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Factory Workers

NEWS
September 30, 1986 | WILLIAM J. EATON, Times Staff Writer
A new wage system to give factory workers greater incentives to produce more goods has been adopted and will take effect Jan. 1, a Soviet official has announced. If it works as outlined in the government newspaper Izvestia, there will be no ceiling on the pay of industrial workers who turn in the best performances on the job. Under the plan, if a worker produces twice as much, he would receive double his usual salary. There is an important condition, however.
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NEWS
March 8, 1985 | United Press International
The nation's unemployment rate dropped a notch to 7.3% in February from 7.4% in January as women and teen-agers found more jobs in the service industries, the government said today. But factory workers--particularly those in auto plants--suffered major setbacks, as did black workers. (Unemployment in the Los Angeles-Orange County area fell sharply, to 6.7% from January's 8%, for the lowest rate since August, 1981. In California, the rate also fell to 6.7% from 7.3% the month before.) Of the 115.
BUSINESS
May 7, 2008 | Lisa Girion, Times Staff Writer
U.S. manufacturers who provide health insurance spend an average of $2.38 per worker per hour on healthcare -- more than twice as much as their foreign competitors, an analysis released Tuesday found. The study provides support for the now-familiar lament of employers -- that rising healthcare costs are eating into the corporate bottom line. American automakers say employee health coverage adds $1,500 to the price of each car, and many U.S.
NEWS
February 20, 2000 | STANLEY HOLMES and JEFF LEEDS, TIMES STAFF WRITERS
The McDonnell Douglas aircraft factory in Long Beach was being assailed for lax quality control and inferior workmanship when it built the Alaska Airlines MD-83 jetliner that recently crashed in the Pacific Ocean, according to documents and interviews.
BUSINESS
September 16, 1998 | BARBARA MARSH, TIMES STAFF WRITER
Allergan Inc. said Tuesday that it will cut 550 jobs, or 8.9% of its work force, and shut five of its 12 factories in an effort to slash costs and boost profit. The Irvine-based manufacturer of eye-care and skin-care products and drugs said it will lay off 110 employees at its corporate headquarters and close a factory on the 28-acre site near the John Wayne Airport. About 75 local corporate employees and 35 factory workers will lose their jobs over the next three years.
CALIFORNIA | LOCAL
April 17, 1997 | MEDEA BENJAMIN, Medea Benjamin is director of Global Exchange, a San Francisco-based human rights group that has been investigating sweatshops at home and abroad
With much fanfare at a Rose Garden ceremony, President Clinton announced that a coalition of industry, human rights and labor groups had reached a breakthrough agreement to end sweatshops. Saying that the lives of factory workers are as important as the fabric they make, President Clinton called the agreement a historic step that will "give American consumers greater confidence in the products they buy."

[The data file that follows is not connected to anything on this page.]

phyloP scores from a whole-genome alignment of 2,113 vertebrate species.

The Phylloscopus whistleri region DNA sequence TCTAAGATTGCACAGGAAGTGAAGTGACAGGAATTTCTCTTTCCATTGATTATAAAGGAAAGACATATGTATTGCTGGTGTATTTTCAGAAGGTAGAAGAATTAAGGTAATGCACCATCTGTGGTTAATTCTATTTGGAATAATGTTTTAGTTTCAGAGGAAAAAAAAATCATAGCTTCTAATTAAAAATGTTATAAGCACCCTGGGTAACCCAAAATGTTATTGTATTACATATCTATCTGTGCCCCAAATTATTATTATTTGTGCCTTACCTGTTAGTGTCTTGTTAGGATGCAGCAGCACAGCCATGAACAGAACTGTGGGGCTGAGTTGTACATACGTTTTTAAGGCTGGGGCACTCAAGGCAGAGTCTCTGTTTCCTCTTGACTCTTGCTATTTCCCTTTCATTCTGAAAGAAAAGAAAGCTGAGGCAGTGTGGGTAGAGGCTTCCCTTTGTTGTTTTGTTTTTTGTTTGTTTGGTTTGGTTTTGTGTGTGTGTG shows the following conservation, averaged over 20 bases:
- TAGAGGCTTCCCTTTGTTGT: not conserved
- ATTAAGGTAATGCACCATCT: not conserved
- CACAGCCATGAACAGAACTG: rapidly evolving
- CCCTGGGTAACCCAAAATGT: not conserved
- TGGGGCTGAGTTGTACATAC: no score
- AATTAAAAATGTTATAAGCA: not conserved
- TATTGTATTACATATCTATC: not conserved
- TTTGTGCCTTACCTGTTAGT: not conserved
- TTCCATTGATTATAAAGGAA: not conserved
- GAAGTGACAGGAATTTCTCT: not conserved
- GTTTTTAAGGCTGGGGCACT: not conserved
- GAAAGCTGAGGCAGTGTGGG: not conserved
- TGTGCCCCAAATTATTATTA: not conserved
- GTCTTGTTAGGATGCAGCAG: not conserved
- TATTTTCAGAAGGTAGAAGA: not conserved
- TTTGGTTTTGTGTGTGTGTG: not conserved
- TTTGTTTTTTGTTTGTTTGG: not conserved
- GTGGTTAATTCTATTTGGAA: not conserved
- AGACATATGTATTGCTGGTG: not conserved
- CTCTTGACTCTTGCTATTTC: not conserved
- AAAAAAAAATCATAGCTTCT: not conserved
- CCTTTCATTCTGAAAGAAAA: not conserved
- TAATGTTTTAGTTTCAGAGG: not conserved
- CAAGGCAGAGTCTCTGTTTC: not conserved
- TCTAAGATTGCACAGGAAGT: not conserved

CALIFORNIA | LOCAL
October 13, 1985 | From Times Wire Services
The Immigration and Naturalization Service cannot enter workplaces to look for illegal aliens without a search warrant or the employer's permission, a U.S. district judge in San Jose has ruled. Judge Robert Aguilar's decision Friday came in response to a class-action suit filed in August, 1982, against the immigration service after California factories were raided as part of a nationwide operation called "Project Jobs."
NEWS
January 30, 1985 | DON A. SCHANCHE, Times Staff Writer
Pope John Paul II on Tuesday challenged what he called the disproportionate rewards going to capitalist managers, as opposed to those going to workers. The Pope issued the challenge during a Mass in Venezuela's most progressive industrial town before he crossed the South American continent from the Atlantic to the Pacific to begin the second leg of his current pilgrimage in Ecuador.
CALIFORNIA | LOCAL
October 24, 1995
I read, with great interest, Jeremy Rifkin's article, "What's a Worker Worth in a Workless World?" (Commentary, Oct. 11). As a business strategy consultant who has spent the last 15 years advising corporate clients on adaptations to technology, I very much agree with Rifkin. Largely because of technology, we are quickly becoming a nation of haves and have-nots. The haves possess the information, knowledge and education to deal with technology. They're advancing. The have-nots lack the information, knowledge and education to deal with technology.
NEWS
July 12, 2000
Regarding "Cruise, They Said," by Lynn O'Dell (June 21): I read the article about cruising and car clubs with great interest, and when finished, I was left with a nagging question: I wondered how you had managed to talk about street rods, Miatas and other neat vehicles and the clubs associated with them, and neglected to even mention the car that started the whole thing. In 1953 a phenomenon began that today includes hundreds of clubs and thousands of members with national and international affiliations.
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